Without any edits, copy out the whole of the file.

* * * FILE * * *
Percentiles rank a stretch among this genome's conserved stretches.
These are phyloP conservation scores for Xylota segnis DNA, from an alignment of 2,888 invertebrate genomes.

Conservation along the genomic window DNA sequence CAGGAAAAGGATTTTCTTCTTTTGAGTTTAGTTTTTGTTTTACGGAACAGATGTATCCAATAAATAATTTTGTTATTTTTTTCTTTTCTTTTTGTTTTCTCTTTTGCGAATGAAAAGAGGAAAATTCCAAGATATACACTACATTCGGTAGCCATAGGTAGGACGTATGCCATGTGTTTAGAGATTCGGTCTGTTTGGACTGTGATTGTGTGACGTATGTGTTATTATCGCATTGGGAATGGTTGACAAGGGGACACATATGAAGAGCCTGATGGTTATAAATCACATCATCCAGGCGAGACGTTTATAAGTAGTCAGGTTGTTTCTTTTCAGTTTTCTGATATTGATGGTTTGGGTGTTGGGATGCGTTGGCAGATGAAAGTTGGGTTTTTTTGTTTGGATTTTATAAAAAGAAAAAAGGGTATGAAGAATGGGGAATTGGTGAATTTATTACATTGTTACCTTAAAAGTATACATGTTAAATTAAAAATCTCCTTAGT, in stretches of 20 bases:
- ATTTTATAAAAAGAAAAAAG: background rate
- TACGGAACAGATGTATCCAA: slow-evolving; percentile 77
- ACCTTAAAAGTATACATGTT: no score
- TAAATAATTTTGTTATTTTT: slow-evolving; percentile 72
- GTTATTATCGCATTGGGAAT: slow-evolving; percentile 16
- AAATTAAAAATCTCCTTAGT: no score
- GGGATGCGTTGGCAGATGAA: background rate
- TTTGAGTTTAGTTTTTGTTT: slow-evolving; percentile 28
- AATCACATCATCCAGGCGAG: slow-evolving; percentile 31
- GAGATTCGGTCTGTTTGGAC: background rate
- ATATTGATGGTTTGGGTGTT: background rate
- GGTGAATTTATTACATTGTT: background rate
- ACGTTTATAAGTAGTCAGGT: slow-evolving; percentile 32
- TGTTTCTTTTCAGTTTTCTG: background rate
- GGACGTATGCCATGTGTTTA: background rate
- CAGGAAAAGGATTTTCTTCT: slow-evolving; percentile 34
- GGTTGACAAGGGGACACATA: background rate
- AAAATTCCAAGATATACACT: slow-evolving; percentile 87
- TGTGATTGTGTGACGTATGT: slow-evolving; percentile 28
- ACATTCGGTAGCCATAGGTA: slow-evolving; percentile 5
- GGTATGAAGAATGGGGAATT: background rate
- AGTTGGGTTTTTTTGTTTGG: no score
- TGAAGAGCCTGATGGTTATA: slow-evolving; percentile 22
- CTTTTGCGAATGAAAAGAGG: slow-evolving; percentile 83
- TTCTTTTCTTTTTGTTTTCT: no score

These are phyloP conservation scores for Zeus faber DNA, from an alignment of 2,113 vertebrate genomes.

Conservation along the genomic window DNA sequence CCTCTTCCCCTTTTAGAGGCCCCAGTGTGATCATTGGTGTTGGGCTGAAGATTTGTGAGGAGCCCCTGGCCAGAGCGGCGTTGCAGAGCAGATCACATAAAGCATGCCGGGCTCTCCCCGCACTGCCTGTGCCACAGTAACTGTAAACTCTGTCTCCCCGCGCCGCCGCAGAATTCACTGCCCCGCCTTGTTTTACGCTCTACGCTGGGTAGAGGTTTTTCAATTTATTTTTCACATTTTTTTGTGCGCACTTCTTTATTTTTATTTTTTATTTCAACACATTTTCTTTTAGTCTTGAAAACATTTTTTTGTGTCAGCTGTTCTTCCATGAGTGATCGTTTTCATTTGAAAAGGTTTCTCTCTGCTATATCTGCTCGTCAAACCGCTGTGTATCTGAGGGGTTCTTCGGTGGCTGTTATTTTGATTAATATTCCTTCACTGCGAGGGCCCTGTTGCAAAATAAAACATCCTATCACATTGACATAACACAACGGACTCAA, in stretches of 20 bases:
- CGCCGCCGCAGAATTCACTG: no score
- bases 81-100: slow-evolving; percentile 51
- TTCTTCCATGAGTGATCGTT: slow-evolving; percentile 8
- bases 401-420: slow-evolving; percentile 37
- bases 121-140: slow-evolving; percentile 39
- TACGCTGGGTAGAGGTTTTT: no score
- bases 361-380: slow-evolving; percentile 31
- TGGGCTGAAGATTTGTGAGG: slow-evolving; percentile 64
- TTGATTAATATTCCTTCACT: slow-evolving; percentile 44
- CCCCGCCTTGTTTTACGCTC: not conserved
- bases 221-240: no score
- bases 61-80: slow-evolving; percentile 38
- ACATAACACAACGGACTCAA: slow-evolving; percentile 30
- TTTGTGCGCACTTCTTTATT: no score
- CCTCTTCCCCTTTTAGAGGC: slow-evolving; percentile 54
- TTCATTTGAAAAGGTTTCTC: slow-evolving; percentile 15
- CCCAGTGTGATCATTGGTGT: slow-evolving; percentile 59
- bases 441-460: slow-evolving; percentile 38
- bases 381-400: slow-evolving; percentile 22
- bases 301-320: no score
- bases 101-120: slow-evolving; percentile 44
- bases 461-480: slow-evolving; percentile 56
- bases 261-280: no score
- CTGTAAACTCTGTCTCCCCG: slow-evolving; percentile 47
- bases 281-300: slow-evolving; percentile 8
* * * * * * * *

Percentiles rank a stretch among this genome's conserved stretches.
These are phyloP conservation scores for Xylota segnis DNA, from an alignment of 2,888 invertebrate genomes.

Conservation along the genomic window DNA sequence CAGGAAAAGGATTTTCTTCTTTTGAGTTTAGTTTTTGTTTTACGGAACAGATGTATCCAATAAATAATTTTGTTATTTTTTTCTTTTCTTTTTGTTTTCTCTTTTGCGAATGAAAAGAGGAAAATTCCAAGATATACACTACATTCGGTAGCCATAGGTAGGACGTATGCCATGTGTTTAGAGATTCGGTCTGTTTGGACTGTGATTGTGTGACGTATGTGTTATTATCGCATTGGGAATGGTTGACAAGGGGACACATATGAAGAGCCTGATGGTTATAAATCACATCATCCAGGCGAGACGTTTATAAGTAGTCAGGTTGTTTCTTTTCAGTTTTCTGATATTGATGGTTTGGGTGTTGGGATGCGTTGGCAGATGAAAGTTGGGTTTTTTTGTTTGGATTTTATAAAAAGAAAAAAGGGTATGAAGAATGGGGAATTGGTGAATTTATTACATTGTTACCTTAAAAGTATACATGTTAAATTAAAAATCTCCTTAGT, in stretches of 20 bases:
- ATTTTATAAAAAGAAAAAAG: background rate
- TACGGAACAGATGTATCCAA: slow-evolving; percentile 77
- ACCTTAAAAGTATACATGTT: no score
- TAAATAATTTTGTTATTTTT: slow-evolving; percentile 72
- GTTATTATCGCATTGGGAAT: slow-evolving; percentile 16
- AAATTAAAAATCTCCTTAGT: no score
- GGGATGCGTTGGCAGATGAA: background rate
- TTTGAGTTTAGTTTTTGTTT: slow-evolving; percentile 28
- AATCACATCATCCAGGCGAG: slow-evolving; percentile 31
- GAGATTCGGTCTGTTTGGAC: background rate
- ATATTGATGGTTTGGGTGTT: background rate
- GGTGAATTTATTACATTGTT: background rate
- ACGTTTATAAGTAGTCAGGT: slow-evolving; percentile 32
- TGTTTCTTTTCAGTTTTCTG: background rate
- GGACGTATGCCATGTGTTTA: background rate
- CAGGAAAAGGATTTTCTTCT: slow-evolving; percentile 34
- GGTTGACAAGGGGACACATA: background rate
- AAAATTCCAAGATATACACT: slow-evolving; percentile 87
- TGTGATTGTGTGACGTATGT: slow-evolving; percentile 28
- ACATTCGGTAGCCATAGGTA: slow-evolving; percentile 5
- GGTATGAAGAATGGGGAATT: background rate
- AGTTGGGTTTTTTTGTTTGG: no score
- TGAAGAGCCTGATGGTTATA: slow-evolving; percentile 22
- CTTTTGCGAATGAAAAGAGG: slow-evolving; percentile 83
- TTCTTTTCTTTTTGTTTTCT: no score

These are phyloP conservation scores for Zeus faber DNA, from an alignment of 2,113 vertebrate genomes.

Conservation along the genomic window DNA sequence CCTCTTCCCCTTTTAGAGGCCCCAGTGTGATCATTGGTGTTGGGCTGAAGATTTGTGAGGAGCCCCTGGCCAGAGCGGCGTTGCAGAGCAGATCACATAAAGCATGCCGGGCTCTCCCCGCACTGCCTGTGCCACAGTAACTGTAAACTCTGTCTCCCCGCGCCGCCGCAGAATTCACTGCCCCGCCTTGTTTTACGCTCTACGCTGGGTAGAGGTTTTTCAATTTATTTTTCACATTTTTTTGTGCGCACTTCTTTATTTTTATTTTTTATTTCAACACATTTTCTTTTAGTCTTGAAAACATTTTTTTGTGTCAGCTGTTCTTCCATGAGTGATCGTTTTCATTTGAAAAGGTTTCTCTCTGCTATATCTGCTCGTCAAACCGCTGTGTATCTGAGGGGTTCTTCGGTGGCTGTTATTTTGATTAATATTCCTTCACTGCGAGGGCCCTGTTGCAAAATAAAACATCCTATCACATTGACATAACACAACGGACTCAA, in stretches of 20 bases:
- CGCCGCCGCAGAATTCACTG: no score
- bases 81-100: slow-evolving; percentile 51
- TTCTTCCATGAGTGATCGTT: slow-evolving; percentile 8
- bases 401-420: slow-evolving; percentile 37
- bases 121-140: slow-evolving; percentile 39
- TACGCTGGGTAGAGGTTTTT: no score
- bases 361-380: slow-evolving; percentile 31
- TGGGCTGAAGATTTGTGAGG: slow-evolving; percentile 64
- TTGATTAATATTCCTTCACT: slow-evolving; percentile 44
- CCCCGCCTTGTTTTACGCTC: not conserved
- bases 221-240: no score
- bases 61-80: slow-evolving; percentile 38
- ACATAACACAACGGACTCAA: slow-evolving; percentile 30
- TTTGTGCGCACTTCTTTATT: no score
- CCTCTTCCCCTTTTAGAGGC: slow-evolving; percentile 54
- TTCATTTGAAAAGGTTTCTC: slow-evolving; percentile 15
- CCCAGTGTGATCATTGGTGT: slow-evolving; percentile 59
- bases 441-460: slow-evolving; percentile 38
- bases 381-400: slow-evolving; percentile 22
- bases 301-320: no score
- bases 101-120: slow-evolving; percentile 44
- bases 461-480: slow-evolving; percentile 56
- bases 261-280: no score
- CTGTAAACTCTGTCTCCCCG: slow-evolving; percentile 47
- bases 281-300: slow-evolving; percentile 8